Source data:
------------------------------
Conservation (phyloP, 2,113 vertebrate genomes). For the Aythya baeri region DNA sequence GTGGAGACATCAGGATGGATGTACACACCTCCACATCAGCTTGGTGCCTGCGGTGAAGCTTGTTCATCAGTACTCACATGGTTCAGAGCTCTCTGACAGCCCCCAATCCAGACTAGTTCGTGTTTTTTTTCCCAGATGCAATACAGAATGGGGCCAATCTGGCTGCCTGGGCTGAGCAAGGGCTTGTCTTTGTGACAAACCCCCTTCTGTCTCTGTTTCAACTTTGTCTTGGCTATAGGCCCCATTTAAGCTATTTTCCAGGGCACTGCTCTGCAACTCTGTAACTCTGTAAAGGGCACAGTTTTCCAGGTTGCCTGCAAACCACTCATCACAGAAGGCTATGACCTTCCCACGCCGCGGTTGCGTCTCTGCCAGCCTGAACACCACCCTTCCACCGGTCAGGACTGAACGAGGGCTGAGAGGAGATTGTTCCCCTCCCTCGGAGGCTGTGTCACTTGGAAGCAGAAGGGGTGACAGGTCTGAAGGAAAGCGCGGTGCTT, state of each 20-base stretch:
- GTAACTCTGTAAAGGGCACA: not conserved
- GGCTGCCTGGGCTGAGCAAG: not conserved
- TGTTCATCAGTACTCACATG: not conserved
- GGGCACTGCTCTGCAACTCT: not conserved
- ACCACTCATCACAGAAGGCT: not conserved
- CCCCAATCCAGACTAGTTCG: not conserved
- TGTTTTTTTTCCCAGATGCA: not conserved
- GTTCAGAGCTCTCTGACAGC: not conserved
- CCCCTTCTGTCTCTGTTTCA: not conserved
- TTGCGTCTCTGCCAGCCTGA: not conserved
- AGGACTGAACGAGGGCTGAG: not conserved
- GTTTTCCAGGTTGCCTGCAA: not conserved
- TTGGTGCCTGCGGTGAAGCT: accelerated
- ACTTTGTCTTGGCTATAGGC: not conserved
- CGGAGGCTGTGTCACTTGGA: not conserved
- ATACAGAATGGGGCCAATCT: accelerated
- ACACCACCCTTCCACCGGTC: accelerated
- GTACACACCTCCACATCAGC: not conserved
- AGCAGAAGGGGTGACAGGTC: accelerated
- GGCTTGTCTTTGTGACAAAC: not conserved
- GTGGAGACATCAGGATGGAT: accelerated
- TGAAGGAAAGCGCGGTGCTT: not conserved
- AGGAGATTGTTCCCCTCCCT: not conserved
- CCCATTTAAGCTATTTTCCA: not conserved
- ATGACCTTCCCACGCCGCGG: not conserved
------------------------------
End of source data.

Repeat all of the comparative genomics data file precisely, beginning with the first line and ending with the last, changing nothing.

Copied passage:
Conservation (phyloP, 2,113 vertebrate genomes). For the Aythya baeri region DNA sequence GTGGAGACATCAGGATGGATGTACACACCTCCACATCAGCTTGGTGCCTGCGGTGAAGCTTGTTCATCAGTACTCACATGGTTCAGAGCTCTCTGACAGCCCCCAATCCAGACTAGTTCGTGTTTTTTTTCCCAGATGCAATACAGAATGGGGCCAATCTGGCTGCCTGGGCTGAGCAAGGGCTTGTCTTTGTGACAAACCCCCTTCTGTCTCTGTTTCAACTTTGTCTTGGCTATAGGCCCCATTTAAGCTATTTTCCAGGGCACTGCTCTGCAACTCTGTAACTCTGTAAAGGGCACAGTTTTCCAGGTTGCCTGCAAACCACTCATCACAGAAGGCTATGACCTTCCCACGCCGCGGTTGCGTCTCTGCCAGCCTGAACACCACCCTTCCACCGGTCAGGACTGAACGAGGGCTGAGAGGAGATTGTTCCCCTCCCTCGGAGGCTGTGTCACTTGGAAGCAGAAGGGGTGACAGGTCTGAAGGAAAGCGCGGTGCTT, state of each 20-base stretch:
- GTAACTCTGTAAAGGGCACA: not conserved
- GGCTGCCTGGGCTGAGCAAG: not conserved
- TGTTCATCAGTACTCACATG: not conserved
- GGGCACTGCTCTGCAACTCT: not conserved
- ACCACTCATCACAGAAGGCT: not conserved
- CCCCAATCCAGACTAGTTCG: not conserved
- TGTTTTTTTTCCCAGATGCA: not conserved
- GTTCAGAGCTCTCTGACAGC: not conserved
- CCCCTTCTGTCTCTGTTTCA: not conserved
- TTGCGTCTCTGCCAGCCTGA: not conserved
- AGGACTGAACGAGGGCTGAG: not conserved
- GTTTTCCAGGTTGCCTGCAA: not conserved
- TTGGTGCCTGCGGTGAAGCT: accelerated
- ACTTTGTCTTGGCTATAGGC: not conserved
- CGGAGGCTGTGTCACTTGGA: not conserved
- ATACAGAATGGGGCCAATCT: accelerated
- ACACCACCCTTCCACCGGTC: accelerated
- GTACACACCTCCACATCAGC: not conserved
- AGCAGAAGGGGTGACAGGTC: accelerated
- GGCTTGTCTTTGTGACAAAC: not conserved
- GTGGAGACATCAGGATGGAT: accelerated
- TGAAGGAAAGCGCGGTGCTT: not conserved
- AGGAGATTGTTCCCCTCCCT: not conserved
- CCCATTTAAGCTATTTTCCA: not conserved
- ATGACCTTCCCACGCCGCGG: not conserved